Thalia.  Helene Knoop.  Public domain.

Urania the ‘celestial one’ whose name means ‘heavenly’, was the muse of astronomy and astrology who is usually portrayed with a globe in her left hand and a peg or rod in the other. She was also the muse of cosmological poetry who appears with her foot resting on a turtle as the symbol of silence. Urania is also associated with universal love and is sometimes credited of being the mother of Linus by Apollo. When portrayed with her star embroidered cloak she is seen with her eyes towards the stars.


Urania.  Helene Knoop.  Public domain.

4.  The Muses in Greek Mythology

Apollo was designated the Apollon Mousagetes or ‘leader of the muses’ by the system of Olympian gods. In ancient Greek the term hoi mouses is derived from an Indo-European root ‘men’ meaning ‘think’. It was the classical Alexandrian scholars who assembled in the mousaion or ‘Shrine of the Muses’. It is an interesting point that the root of our word ‘museum’, or place for the public display of knowledge, was originally the ‘cult place of the muses’. The original trio of muses represent the total picture of poetic and cult practice and belief.

The muses have been associated with the bards of Thrace such as Orpheus and Thamyris. The muses of Helicon are associated with Hesiod and the gods of Olympia and Pieria in Macedonia. However it is Homer who opines that the muses tend to be hold humans and mortals in divine contempt thus. as goddesses, their attitudes mimic the attitude of the gods themselves.

It was Plato who complimented the first known archaic poetess Sappho of Lesbos (650-590 BC), with being the ‘Tenth Muse’. In classical times the muses were assigned their respective roles in respect of the various arts as well as their emblems. In contemporary usage and meaning the term ‘muse’ has


Sappho with her lyre.  Public domain.

become a modern reference to a woman who is the inspiration for a writer, poet, artist or musician. As inspirational muse the for the poet the “…goddess abides, and perhaps he will again have knowledge of her through his experience of another woman…” (Graves, 1981). The pictures of the muses by Helene Knoop were selected for their natural femininity as a reflection of the true meaning of the ‘muse’.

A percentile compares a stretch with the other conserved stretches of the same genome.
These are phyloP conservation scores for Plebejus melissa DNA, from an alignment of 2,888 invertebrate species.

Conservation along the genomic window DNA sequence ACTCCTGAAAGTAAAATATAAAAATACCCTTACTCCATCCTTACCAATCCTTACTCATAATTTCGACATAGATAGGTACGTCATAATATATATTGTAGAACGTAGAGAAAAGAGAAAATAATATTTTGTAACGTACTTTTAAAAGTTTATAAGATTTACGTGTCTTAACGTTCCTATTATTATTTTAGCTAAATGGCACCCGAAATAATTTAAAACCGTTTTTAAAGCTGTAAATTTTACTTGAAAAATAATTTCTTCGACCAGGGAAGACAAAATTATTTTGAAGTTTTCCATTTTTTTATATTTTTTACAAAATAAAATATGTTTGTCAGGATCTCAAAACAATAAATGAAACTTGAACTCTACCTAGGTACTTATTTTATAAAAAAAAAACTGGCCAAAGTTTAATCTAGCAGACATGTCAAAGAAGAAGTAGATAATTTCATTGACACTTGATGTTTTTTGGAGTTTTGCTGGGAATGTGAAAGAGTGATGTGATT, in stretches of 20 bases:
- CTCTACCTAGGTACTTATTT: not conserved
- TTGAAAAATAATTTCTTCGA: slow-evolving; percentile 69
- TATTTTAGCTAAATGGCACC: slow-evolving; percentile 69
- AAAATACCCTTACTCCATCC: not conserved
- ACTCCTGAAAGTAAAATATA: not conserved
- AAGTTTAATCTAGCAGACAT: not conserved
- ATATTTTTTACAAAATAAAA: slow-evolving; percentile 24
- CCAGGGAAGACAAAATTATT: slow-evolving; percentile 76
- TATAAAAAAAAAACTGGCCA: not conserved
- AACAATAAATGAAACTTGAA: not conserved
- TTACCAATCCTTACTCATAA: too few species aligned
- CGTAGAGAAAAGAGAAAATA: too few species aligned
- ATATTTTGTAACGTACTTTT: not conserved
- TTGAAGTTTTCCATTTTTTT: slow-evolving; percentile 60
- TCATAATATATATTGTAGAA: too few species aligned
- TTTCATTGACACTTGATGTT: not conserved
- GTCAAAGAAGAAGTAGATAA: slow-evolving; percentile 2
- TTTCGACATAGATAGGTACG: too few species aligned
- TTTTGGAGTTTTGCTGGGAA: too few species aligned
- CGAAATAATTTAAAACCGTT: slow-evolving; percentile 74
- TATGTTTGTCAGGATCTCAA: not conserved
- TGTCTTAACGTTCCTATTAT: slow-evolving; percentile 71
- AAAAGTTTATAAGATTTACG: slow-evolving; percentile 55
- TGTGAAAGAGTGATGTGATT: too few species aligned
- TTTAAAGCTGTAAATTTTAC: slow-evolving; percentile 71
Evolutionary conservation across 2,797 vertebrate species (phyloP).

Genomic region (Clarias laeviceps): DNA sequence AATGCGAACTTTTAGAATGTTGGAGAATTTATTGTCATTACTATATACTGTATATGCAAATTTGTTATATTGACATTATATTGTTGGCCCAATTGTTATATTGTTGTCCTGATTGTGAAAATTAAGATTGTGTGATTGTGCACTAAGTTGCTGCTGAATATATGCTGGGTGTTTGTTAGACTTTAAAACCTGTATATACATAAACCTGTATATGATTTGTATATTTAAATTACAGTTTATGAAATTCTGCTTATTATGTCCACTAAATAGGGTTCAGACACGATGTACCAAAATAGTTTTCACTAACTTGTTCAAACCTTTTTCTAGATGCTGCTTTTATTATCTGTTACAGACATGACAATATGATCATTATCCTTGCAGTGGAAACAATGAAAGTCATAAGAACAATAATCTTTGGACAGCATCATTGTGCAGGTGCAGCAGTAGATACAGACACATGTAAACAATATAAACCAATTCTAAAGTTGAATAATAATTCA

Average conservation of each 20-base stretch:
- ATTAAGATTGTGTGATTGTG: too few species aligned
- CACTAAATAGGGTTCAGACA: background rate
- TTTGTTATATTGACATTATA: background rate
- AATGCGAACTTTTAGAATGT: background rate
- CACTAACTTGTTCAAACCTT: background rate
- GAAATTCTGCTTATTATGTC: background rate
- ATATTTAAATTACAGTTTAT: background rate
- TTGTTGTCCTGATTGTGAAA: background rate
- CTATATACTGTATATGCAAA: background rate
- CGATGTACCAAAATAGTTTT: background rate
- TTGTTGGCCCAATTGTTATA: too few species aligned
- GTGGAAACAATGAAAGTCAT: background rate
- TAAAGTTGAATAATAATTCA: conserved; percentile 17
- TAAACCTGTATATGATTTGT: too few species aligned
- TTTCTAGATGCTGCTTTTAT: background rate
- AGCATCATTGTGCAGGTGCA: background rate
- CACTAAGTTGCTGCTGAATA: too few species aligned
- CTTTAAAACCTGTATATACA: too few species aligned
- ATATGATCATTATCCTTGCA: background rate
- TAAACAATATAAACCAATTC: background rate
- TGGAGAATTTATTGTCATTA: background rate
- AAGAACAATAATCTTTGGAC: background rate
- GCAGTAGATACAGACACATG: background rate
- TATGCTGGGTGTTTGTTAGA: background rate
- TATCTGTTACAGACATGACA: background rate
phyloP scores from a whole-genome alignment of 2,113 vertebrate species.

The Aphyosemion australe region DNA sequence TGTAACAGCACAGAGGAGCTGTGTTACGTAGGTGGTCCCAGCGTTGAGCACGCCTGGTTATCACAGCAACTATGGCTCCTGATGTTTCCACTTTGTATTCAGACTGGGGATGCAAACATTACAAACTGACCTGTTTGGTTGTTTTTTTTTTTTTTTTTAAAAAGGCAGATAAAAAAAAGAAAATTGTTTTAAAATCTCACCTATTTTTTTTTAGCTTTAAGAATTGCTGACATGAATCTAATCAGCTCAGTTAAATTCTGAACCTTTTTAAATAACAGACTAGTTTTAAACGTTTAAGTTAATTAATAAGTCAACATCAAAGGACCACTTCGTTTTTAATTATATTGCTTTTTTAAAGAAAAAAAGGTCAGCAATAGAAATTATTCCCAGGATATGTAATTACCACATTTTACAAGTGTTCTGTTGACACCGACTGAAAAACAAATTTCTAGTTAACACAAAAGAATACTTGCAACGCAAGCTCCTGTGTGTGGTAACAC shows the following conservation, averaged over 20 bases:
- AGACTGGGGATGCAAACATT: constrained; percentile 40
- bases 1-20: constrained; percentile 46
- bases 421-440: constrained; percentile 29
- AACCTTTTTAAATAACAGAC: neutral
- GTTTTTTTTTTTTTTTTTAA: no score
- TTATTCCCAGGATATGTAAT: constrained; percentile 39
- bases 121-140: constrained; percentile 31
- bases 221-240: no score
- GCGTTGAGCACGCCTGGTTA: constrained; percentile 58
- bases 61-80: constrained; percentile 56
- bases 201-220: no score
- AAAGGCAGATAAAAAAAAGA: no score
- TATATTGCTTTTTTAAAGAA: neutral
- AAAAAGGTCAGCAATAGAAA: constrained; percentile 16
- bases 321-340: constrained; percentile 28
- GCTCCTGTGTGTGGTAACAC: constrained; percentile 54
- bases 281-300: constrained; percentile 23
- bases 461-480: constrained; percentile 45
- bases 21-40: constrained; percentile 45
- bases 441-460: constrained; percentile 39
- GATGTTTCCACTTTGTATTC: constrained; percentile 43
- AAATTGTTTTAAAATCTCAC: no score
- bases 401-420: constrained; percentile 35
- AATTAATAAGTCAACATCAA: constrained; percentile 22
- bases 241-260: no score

Sources consulted

Coleman, J. A.  (2007).  The Dictionary Of Mythology.  Arcturus Publishing Ltd, London.

Guerber, H. A.  (1908).  The Myths of Greece and Rome.  George Harrap, London.

Goodrich, N. L. (1989).  Priestesses.  Franklin Watts, New York.

Graves, R.  (1979).  The Greek Myths.  Vols 1 -2.  Penguin, Harmondsworth.

Graves, R.  (1981).  The Whie Goddess.  Faber and Faber, London.

Grimal. P.  (1996). The Dictionary of Classical Mythology.  Wiley-Blackwell,

Hesiod and Theognis.  (1981).  Theogony.  Works and Days.  Penguin Classics, Harmondsworth.

Jordan, M.  (1992).  Encyclopaedia of Gods.  Kyle Cathie Ltd, London.

Kerenyi, K.  (1980).  The Gods of the Greeks.  Thames and Hudson, London.

Leach, M. ed.  (1972).  Standard Dictionary of Folklore, Mythology and Legend. Funk & Wagnalls, New York.

Leeming, D.  (2005).  The Oxford Companion to World Mythology. OUP, New York.

Lempriere, I.  (1994).  Classical Dictionary.  Bracken Books, London.

Murray, A.  (1988).  Who’s Who in Mythology.  Bonanza Books, London.

Pausanias.  (1979).  Guide of Greece.  Penguin Classics, Harmondsworth.

Price, S. & Kearns, E.  (2003). The Oxford Dictionary of Classical Myth and Religion.  OUP, Oxford.

Shapiro, M. S. & Hendricks, R. A.  (1981). A Dictionary of Mythologies.  Granada, London.

Smith, W.  (1873).  Dictionary of Greek and Roman Biography and Mythology. London.

To be continued